As communications director and IT support at Spirit of Christ Parish in Arvada, Patti Hayes has directly worked to solve the numerous challenges that have arisen in light of the pandemic. She believes it has been an opportunity to help parishes have a greater digital presence. The first challenge had involved communicating with all the parishioners. “We had a population who relied heavily on the bulletin, and all of a sudden we can’t have people in the church,” she said. So she started using different channels to try to better communicate with parishioners. She decided to send frequent emails and Flocknote messages, keep the website updated and be available to help parishioners. “Elderly parishioners call me saying they can’t read an email or open a PDF file, so I sit there on the phone with them and make sure they get everything they need,” she said. Besides the communications challenges, she has also helped develop new ways of carrying out current ministries by creating online forms and pick-up schedules, and livestreaming masses and events. “We want to be able to keep feeding our parishioners, but how do you do that if you can’t communicate with them? That’s why technology has been wonderful,” she concluded.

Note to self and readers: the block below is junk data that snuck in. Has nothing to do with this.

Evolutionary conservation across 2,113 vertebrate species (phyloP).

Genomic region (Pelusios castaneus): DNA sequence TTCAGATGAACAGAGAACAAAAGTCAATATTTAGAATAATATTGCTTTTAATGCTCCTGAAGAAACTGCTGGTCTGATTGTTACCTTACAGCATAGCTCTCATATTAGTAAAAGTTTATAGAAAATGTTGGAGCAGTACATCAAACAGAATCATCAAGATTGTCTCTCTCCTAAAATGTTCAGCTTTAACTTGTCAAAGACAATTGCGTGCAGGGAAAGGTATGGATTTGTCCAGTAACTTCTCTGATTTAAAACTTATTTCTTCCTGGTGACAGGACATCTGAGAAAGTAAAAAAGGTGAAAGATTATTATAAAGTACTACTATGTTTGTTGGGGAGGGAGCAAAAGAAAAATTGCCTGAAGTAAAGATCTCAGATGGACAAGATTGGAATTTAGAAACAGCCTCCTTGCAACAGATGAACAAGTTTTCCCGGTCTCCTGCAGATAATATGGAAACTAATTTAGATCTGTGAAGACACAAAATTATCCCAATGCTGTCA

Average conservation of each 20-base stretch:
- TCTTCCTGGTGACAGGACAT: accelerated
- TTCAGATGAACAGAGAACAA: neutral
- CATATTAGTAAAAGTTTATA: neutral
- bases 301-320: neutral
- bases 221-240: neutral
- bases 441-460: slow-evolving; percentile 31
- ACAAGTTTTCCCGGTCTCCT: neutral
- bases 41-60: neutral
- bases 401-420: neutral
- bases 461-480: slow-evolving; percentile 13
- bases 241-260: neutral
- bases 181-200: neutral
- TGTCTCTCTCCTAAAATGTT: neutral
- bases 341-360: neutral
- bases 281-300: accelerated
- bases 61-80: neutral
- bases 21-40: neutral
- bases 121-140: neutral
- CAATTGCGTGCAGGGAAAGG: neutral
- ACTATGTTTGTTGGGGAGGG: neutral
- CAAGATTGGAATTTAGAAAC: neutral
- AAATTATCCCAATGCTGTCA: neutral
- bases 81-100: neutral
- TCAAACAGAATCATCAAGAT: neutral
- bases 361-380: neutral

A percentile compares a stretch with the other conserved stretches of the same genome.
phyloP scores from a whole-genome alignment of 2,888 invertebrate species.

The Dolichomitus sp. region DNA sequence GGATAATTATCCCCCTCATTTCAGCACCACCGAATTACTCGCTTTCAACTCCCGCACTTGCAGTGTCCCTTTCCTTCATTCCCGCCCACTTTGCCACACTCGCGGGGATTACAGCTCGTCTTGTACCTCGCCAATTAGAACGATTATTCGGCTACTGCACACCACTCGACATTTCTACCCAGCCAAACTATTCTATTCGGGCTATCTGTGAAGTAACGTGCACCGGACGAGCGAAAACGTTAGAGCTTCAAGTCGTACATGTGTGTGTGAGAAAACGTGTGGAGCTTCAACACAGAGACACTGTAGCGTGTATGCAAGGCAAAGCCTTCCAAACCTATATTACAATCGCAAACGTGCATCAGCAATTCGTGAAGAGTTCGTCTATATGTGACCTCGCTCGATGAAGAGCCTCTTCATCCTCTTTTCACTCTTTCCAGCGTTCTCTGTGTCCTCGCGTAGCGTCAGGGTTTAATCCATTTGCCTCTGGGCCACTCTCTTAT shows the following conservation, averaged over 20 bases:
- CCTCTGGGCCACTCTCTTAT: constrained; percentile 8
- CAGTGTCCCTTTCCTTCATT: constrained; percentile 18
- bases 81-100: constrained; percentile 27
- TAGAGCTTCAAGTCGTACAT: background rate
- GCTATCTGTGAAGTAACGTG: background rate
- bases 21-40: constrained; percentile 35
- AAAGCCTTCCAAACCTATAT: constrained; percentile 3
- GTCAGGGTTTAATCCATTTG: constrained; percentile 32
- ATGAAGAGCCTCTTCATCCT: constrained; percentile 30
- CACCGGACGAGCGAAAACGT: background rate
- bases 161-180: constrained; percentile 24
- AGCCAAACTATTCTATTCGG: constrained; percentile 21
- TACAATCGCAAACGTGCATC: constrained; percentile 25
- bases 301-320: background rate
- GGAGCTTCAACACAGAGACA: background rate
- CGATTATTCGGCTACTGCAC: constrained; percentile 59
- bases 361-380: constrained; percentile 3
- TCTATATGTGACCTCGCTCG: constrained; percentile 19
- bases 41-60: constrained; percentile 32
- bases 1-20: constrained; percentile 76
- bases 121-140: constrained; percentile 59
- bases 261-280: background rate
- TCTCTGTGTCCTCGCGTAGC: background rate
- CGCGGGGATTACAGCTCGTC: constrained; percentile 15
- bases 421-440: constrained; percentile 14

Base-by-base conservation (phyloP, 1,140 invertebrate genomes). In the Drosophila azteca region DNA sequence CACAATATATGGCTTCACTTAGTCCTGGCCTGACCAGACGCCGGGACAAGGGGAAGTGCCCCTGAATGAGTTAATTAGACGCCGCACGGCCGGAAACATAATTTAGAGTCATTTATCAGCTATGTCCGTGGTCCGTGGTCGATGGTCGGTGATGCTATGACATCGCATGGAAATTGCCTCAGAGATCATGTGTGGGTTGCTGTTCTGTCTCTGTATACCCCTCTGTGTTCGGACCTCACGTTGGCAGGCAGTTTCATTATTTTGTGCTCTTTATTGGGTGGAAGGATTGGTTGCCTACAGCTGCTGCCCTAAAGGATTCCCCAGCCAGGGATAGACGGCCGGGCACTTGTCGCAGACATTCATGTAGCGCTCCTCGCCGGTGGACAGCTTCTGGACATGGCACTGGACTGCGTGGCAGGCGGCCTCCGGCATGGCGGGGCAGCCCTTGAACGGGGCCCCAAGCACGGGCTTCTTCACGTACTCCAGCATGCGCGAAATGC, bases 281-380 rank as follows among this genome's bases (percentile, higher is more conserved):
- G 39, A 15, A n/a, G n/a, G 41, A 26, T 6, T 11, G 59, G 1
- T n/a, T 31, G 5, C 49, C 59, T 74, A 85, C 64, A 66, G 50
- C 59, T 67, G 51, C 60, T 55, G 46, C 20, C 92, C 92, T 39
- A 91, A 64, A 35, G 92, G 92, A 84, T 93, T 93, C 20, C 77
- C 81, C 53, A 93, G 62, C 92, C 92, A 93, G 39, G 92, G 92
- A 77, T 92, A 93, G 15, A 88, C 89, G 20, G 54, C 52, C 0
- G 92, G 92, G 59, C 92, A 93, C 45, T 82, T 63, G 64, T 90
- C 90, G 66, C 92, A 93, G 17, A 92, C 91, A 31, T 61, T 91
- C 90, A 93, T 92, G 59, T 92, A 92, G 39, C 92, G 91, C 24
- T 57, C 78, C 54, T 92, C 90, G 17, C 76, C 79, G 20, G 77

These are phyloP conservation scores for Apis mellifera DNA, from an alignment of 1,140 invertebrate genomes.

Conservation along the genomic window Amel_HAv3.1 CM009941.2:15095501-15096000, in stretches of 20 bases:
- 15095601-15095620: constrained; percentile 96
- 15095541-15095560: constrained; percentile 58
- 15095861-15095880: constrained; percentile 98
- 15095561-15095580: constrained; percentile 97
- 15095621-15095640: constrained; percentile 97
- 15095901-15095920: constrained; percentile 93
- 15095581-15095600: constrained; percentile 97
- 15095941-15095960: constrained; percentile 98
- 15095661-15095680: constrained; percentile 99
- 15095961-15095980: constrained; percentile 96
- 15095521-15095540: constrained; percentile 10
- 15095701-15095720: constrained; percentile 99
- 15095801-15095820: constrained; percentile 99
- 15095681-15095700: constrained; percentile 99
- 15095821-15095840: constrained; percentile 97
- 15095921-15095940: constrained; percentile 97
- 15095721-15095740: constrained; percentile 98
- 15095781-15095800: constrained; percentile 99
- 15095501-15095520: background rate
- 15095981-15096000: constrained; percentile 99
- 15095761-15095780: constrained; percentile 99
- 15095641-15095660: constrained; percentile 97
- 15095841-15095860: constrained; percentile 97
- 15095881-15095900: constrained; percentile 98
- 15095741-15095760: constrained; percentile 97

Kevin Davies